Most cyber policies include more than one type of liability coverage. These
coverages apply to damages or settlements that result from covered claims. They also
cover the cost of defending you against such claims. Note that defense costs may
reduce the available limit of insurance.
The first type of liability we will discuss in Part 2 of our miniseries will be First Party liability. This is the coverage that indemnifies or protects your business against unnecessary expenses you incur resulting from a data breach or cyber-attack.
What is Cyber Related (First Party) Insurance Coverage?
Cyber liability coverage policies typically include various property and crime coverages. They also cover certain costs, such as notification expenses. First-party coverages are often subject to a deductible or retention.
- Loss or Damage to Electronic Data
- Many policies cover losses caused by damage, theft, disruption, or corruption of your electronic data. They also cover damage or theft of data stored on your computer system that belongs to someone else. For a loss to be covered, it must result from a covered peril such as a hacker attack, a virus, or a denial of service attack. The policy generally covers the costs to restore or recover lost data. It may also cover the cost of outside experts or consultants you hire to preserve or reconstruct your data.
- Loss of Income or Extra Expenses
- Many policies cover income you lose and extra expenses you incur to avoid or minimize a shutdown of your business after your computer system fails due to a covered peril. The perils covered may be the same as those covered under Damage to Electronic Data. The loss of income and extra expense coverages afforded under a cyber liability policy differ from those provided under your commercial property insurance. Cyber policies cover income losses and extra expenses that result from an interruption of your computer system by a covered peril. Property policies cover income losses and extra expenses that result from an interruption in your business operations caused by physical damage to covered property, which often does not include electronic data.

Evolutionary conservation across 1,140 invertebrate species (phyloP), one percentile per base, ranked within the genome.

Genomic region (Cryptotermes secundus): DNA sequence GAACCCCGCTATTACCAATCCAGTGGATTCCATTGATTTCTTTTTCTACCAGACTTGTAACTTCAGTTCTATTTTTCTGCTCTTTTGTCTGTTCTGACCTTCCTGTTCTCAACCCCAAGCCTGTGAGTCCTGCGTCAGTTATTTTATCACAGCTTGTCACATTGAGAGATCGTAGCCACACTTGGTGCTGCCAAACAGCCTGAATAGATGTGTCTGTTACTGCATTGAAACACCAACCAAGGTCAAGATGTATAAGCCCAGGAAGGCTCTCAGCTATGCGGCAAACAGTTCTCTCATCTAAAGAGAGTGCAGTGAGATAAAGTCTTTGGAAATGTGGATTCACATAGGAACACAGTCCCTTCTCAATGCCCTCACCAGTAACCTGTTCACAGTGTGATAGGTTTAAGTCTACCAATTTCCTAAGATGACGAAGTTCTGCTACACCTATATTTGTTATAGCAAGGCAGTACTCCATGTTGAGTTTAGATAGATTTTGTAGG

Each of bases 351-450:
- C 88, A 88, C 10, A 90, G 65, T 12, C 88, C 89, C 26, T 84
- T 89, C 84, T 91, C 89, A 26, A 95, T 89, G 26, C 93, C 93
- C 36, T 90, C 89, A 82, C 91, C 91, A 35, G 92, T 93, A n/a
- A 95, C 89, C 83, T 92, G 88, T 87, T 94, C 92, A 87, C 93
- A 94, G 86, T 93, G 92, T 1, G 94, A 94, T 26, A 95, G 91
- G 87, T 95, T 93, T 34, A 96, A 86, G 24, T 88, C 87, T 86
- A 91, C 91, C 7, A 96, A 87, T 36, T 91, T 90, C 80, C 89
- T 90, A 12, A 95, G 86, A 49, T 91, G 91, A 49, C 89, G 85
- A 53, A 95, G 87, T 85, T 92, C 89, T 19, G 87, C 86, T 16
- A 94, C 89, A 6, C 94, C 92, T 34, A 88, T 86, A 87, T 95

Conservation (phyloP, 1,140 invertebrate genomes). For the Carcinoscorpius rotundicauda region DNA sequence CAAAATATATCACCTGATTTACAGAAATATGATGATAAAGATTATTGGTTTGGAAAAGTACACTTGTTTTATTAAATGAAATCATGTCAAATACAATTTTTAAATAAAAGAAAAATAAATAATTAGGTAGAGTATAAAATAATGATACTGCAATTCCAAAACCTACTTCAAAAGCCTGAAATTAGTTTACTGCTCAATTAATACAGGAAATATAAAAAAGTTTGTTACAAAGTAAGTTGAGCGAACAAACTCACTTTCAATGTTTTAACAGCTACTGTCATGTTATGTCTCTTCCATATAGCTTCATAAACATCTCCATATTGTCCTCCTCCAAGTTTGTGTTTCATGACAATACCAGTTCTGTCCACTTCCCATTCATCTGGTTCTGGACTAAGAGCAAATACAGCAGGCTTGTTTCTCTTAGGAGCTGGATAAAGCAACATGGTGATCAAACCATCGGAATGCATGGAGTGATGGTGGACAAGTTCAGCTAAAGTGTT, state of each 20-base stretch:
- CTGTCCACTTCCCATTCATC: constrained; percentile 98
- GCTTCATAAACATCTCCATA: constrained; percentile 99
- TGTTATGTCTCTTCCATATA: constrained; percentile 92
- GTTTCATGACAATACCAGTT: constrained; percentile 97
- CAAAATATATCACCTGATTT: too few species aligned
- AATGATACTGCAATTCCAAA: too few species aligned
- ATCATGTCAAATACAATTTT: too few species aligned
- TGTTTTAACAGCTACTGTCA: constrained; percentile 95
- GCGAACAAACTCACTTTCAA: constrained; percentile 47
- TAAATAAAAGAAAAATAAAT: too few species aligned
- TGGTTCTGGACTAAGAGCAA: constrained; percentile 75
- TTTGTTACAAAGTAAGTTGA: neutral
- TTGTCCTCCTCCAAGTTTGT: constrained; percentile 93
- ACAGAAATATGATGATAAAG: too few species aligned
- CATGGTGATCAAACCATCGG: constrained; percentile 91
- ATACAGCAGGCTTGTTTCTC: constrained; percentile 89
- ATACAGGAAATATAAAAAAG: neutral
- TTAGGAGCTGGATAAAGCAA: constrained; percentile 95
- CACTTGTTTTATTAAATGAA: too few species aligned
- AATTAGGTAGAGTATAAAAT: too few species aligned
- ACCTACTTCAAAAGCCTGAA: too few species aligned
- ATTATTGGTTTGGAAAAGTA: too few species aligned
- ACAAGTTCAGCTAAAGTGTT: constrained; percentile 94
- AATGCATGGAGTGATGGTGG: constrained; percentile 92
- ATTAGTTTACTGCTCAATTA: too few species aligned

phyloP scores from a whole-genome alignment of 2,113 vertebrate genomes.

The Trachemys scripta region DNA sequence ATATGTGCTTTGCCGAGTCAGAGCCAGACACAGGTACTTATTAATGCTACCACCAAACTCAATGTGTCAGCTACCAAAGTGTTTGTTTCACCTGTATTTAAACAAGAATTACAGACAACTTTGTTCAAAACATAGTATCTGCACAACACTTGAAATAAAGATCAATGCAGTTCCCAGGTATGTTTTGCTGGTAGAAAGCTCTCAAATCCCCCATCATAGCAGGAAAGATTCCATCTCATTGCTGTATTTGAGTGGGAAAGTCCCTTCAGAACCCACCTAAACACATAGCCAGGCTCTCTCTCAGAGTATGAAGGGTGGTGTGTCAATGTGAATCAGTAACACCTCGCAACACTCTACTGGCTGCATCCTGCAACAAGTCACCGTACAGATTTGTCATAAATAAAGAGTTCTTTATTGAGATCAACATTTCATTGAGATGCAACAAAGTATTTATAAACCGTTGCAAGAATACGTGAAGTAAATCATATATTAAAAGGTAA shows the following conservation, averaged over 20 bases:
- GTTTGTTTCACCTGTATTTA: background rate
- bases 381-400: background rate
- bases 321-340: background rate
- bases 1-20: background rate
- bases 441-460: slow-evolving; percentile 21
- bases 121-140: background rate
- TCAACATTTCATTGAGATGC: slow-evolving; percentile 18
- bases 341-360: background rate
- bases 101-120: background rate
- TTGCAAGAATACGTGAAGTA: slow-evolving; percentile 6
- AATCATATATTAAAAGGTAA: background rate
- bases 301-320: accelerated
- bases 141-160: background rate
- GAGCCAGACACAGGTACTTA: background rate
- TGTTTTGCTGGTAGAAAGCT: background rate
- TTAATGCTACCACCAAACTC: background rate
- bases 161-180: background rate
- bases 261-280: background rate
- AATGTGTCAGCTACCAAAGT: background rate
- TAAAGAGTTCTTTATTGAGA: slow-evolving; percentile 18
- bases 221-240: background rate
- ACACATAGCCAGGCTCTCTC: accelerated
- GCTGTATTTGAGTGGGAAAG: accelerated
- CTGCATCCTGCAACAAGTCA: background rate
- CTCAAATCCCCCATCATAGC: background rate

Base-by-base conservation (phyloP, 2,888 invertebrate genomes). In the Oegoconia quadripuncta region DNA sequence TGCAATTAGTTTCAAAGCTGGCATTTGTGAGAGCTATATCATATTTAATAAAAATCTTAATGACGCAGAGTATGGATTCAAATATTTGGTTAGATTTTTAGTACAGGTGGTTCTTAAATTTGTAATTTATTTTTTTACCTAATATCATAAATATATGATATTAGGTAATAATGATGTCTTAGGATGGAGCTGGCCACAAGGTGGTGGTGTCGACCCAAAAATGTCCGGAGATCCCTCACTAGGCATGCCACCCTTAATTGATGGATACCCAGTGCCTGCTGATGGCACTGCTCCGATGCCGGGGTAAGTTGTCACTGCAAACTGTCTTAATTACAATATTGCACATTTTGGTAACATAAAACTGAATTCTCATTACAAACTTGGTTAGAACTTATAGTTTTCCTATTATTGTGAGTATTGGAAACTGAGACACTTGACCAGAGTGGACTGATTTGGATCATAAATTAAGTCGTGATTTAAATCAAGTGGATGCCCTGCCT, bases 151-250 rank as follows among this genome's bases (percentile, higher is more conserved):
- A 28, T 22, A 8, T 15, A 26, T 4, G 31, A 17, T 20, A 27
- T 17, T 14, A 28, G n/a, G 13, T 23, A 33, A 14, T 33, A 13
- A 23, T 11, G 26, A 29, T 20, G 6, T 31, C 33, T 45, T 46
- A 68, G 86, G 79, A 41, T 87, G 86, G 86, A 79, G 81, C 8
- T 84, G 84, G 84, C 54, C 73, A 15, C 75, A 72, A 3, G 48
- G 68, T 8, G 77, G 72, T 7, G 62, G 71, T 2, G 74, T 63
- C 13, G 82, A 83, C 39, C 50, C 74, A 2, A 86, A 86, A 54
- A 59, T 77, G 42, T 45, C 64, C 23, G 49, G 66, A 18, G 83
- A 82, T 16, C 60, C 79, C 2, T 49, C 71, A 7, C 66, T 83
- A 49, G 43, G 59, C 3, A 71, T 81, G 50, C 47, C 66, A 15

Cyber Extortion Losses
- Cyber Extortion coverage applies when a hacker or a cyber thief breaks into your computer system and threatens to commit a nefarious act. A hacker may threaten to damage your data, introduce a virus, or shut down your computer system unless you pay him or her a sum of money or ransom. The attacker may also subject your computer system to a denial of service attack or threaten to release confidential data unless you pay the sum demanded. Extortion coverage typically applies to expenses you incur (with the insurer's consent) to respond to an extortion demand, as well as the money you pay the extortionist.
- This may cover the cost of notifying parties affected by the data breach by government statutes or regulations. They may also include the cost of hiring an attorney to assess your firm's obligations under applicable laws and regulations. Some policies cover the cost of providing credit monitoring services for those affected by the breach. Some also cover the cost of setting up and operating a call center to assist those affected.
Damage to Your Reputation
- A data breach can severely damage your firm's reputation. As a result, some policies cover the costs you incur for marketing and public relations related to damage control following a data breach. This coverage may be also be referred to as Crisis Management.
In our next series Part 3 – Examples of First Party Cyber Liability Losses we will discuss several scenarios that might lead to a loss for your business that could be prevented by purchasing cyber insurance.
We provide Cyber Liability Insurance for all types of firms in Newton, Needham, Wellesley, and all of Massachusetts. Contact Kovalev Insurance for cyber liability insurance and request a complimentary consultation to ensure your business is properly protected.